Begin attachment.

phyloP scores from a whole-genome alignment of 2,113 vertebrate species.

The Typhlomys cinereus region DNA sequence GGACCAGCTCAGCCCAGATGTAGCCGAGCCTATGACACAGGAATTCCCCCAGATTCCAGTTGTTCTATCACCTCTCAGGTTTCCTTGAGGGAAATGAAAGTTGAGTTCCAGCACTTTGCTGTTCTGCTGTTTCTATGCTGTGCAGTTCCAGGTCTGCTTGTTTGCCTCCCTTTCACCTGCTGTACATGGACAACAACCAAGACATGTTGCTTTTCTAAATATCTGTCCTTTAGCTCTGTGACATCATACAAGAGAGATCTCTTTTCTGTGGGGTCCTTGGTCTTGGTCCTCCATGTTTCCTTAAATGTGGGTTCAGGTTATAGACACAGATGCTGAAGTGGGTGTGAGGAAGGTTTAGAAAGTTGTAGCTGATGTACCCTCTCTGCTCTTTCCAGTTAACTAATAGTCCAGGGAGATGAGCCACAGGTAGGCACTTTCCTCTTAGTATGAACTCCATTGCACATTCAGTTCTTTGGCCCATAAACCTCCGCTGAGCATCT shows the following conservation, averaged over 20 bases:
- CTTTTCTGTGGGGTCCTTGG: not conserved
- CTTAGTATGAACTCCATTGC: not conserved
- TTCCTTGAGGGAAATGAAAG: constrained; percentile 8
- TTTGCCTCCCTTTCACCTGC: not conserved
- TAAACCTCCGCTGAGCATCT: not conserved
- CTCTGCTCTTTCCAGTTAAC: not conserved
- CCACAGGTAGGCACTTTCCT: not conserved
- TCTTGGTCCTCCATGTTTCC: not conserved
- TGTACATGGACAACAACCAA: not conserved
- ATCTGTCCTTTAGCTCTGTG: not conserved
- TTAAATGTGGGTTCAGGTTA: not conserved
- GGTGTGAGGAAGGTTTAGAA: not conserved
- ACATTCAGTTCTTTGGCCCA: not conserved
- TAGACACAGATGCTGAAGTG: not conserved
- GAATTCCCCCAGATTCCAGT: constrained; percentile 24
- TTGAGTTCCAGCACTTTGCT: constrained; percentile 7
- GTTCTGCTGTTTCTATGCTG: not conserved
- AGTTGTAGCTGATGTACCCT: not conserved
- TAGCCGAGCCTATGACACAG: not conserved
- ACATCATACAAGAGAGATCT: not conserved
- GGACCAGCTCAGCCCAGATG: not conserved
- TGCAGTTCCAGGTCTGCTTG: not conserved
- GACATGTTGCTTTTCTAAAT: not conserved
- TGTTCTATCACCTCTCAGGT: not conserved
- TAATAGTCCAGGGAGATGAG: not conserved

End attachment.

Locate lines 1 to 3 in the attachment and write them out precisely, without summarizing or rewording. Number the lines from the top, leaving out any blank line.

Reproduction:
phyloP scores from a whole-genome alignment of 2,113 vertebrate species.

The Typhlomys cinereus region DNA sequence GGACCAGCTCAGCCCAGATGTAGCCGAGCCTATGACACAGGAATTCCCCCAGATTCCAGTTGTTCTATCACCTCTCAGGTTTCCTTGAGGGAAATGAAAGTTGAGTTCCAGCACTTTGCTGTTCTGCTGTTTCTATGCTGTGCAGTTCCAGGTCTGCTTGTTTGCCTCCCTTTCACCTGCTGTACATGGACAACAACCAAGACATGTTGCTTTTCTAAATATCTGTCCTTTAGCTCTGTGACATCATACAAGAGAGATCTCTTTTCTGTGGGGTCCTTGGTCTTGGTCCTCCATGTTTCCTTAAATGTGGGTTCAGGTTATAGACACAGATGCTGAAGTGGGTGTGAGGAAGGTTTAGAAAGTTGTAGCTGATGTACCCTCTCTGCTCTTTCCAGTTAACTAATAGTCCAGGGAGATGAGCCACAGGTAGGCACTTTCCTCTTAGTATGAACTCCATTGCACATTCAGTTCTTTGGCCCATAAACCTCCGCTGAGCATCT shows the following conservation, averaged over 20 bases:
- CTTTTCTGTGGGGTCCTTGG: not conserved